From the web site

Submit your scientific presentation topic for ASM2012 and then vote and comment on your colleagues’ ideas. The people who submit the top 5 entries will receive a travel subsidy of $800 (or $1200 for international submitters) and will present their topics at the General Meeting in San Francisco, on Tuesday, June 19 at 2:30 p.m., PT.

The submission deadline closes Feb. 1, 2012 at noon, GMT. The top 5 voted topics will then be approved by March 1, 2012.

The rules of the system are as follows (also from the web site)

  • All scientists are encouraged to submit, especially undergraduates, graduate students, post-docs and technical staff.
  • Registered site users get 10 votes to allocate among topics, with a maximum of 3 votes per topic. However, votes can be reallocated up to the Feb. 1, 2012 deadline.
  • Topics must be submitted with a title. A 3 to 5 sentence description is strongly encouraged. You may also include links to additional or background materials by inserting an http:// before a URL in the description field.
  • While multiple topics may be submitted. Only one topic per submitter will be selected. In other words, if a submitter gets 3 topics in the top 5 by Feb. 1, 2012, that person will only be allowed to present on one topic at the meeting.
  • The submitter must be the presenter.
  • No pseudoscience allowed. If you see an entry that looks suspicious, please flag the idea as inappropriate at the end of the topic’s description. ASM reserves the right to remove improper submissions and comments.
  • Topics must be presented within a 30 minute time slot, 10 minutes of which will be allotted for questions and answers.
  • Speakers for invited sessions at ASM2012 are not eligible to participate in this session.

So – please consider submitting ideas and voting on ideas and spreading the word.

Some general tips for how to keep up w/ American Society for Microbiology Mtg #ASM2011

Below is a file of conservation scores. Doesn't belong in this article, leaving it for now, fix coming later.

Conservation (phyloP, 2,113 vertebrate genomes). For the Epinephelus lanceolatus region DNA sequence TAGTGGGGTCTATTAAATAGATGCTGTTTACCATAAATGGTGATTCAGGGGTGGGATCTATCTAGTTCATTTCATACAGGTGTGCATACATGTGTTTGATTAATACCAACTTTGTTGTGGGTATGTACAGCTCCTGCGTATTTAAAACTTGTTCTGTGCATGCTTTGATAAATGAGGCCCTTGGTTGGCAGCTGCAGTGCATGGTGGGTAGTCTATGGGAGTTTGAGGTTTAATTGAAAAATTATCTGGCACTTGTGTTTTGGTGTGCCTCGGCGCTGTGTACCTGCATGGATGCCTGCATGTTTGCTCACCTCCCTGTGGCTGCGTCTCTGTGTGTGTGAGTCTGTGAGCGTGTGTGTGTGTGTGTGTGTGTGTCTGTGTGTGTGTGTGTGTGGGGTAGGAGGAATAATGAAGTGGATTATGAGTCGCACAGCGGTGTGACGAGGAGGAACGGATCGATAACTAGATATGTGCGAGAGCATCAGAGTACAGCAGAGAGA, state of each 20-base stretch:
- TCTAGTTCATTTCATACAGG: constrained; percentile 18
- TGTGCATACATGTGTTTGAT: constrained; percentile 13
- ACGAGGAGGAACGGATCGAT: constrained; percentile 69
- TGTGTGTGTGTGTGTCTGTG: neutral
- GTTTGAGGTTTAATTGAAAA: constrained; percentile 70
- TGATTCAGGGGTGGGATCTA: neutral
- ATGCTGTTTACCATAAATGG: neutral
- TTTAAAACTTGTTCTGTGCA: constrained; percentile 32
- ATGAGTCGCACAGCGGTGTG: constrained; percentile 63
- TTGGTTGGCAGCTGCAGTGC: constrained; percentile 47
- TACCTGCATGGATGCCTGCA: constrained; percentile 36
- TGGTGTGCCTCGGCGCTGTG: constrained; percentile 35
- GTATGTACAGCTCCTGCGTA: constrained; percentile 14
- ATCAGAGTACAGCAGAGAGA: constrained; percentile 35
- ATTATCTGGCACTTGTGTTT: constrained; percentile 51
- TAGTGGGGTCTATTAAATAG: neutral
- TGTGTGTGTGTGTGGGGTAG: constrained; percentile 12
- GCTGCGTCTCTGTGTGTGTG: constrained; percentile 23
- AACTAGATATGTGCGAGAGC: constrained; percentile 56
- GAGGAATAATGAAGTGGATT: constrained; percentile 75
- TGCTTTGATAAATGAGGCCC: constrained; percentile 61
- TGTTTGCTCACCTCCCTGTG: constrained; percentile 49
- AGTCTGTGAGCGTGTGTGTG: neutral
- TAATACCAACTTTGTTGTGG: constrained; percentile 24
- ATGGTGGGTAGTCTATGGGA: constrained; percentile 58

https://picasaweb.google.com/s/c/bin/slideshow.swf

Well, I have arrived in New Orleans for the ASM General Meeting 2011.  Some quick notes here about how people might keep up with whats going on:

Watch this or other real time streams of twitter posts

http://widgets.twimg.com/j/2/widget.js
new TWTR.Widget({ version: 2, type: ‘search’, search: ‘#asm2011’, interval: 6000, title: ‘American Society for Microbiology General Meeting 2011’, subject: ‘#ASM2011 Twitter Stream’, width: 250, height: 300, theme: { shell: { background: ‘#8ec1da’, color: ‘#ffffff’ }, tweets: { background: ‘#ffffff’, color: ‘#444444’, links: ‘#1985b5’ } }, features: { scrollbar: true, loop: true, live: true, hashtags: true, timestamp: true, avatars: true, toptweets: true, behavior: ‘default’ } }).render().start();
Follow just my posts about the Meeting:

http://widgets.twimg.com/j/2/widget.js
new TWTR.Widget({ version: 2, type: ‘search’, search: ‘#asm2011 from:phylogenomics’, interval: 6000, title: ”, subject: ‘Jonathan Eisen at ASM2011’, width: 250, height: 300, theme: { shell: { background: ‘#8ec1da’, color: ‘#ffffff’ }, tweets: { background: ‘#ffffff’, color: ‘#444444’, links: ‘#1985b5’ } }, features: { scrollbar: true, loop: true, live: true, hashtags: true, timestamp: true, avatars: true, toptweets: true, behavior: ‘default’ } }).render().start();

Read up on some of my past reports from ASM meetings

Thanks ASM for your offer of a Credit Card with APR of up to 17.99%

I had been growing somewhat fond of the American Society for Microbiology (ASM) recently.  I had a decent time at the annual meeting.  I am chair elect for Division R (Evolutionary and Genomic Microbiology) within ASM. And though their journals are not fully open access, they at least are making efforts to put material into Pubmed Central pretty rapidly.  But the amount of crap I get in the mail courtesy of ASM is really astounding.  And today could be the proverbial straw.  I got an offer for an ASM Credit Card via Bank of America with an APR that can be raised to more than 27% with one late payment.  Umm, thanks but no thanks.  And note to anyone out there thinking of signing up for ASM or their meetings – get ready for a massive waste of paper when your name and address get sold to marketers and annoying junk mail.  Fun fun fun.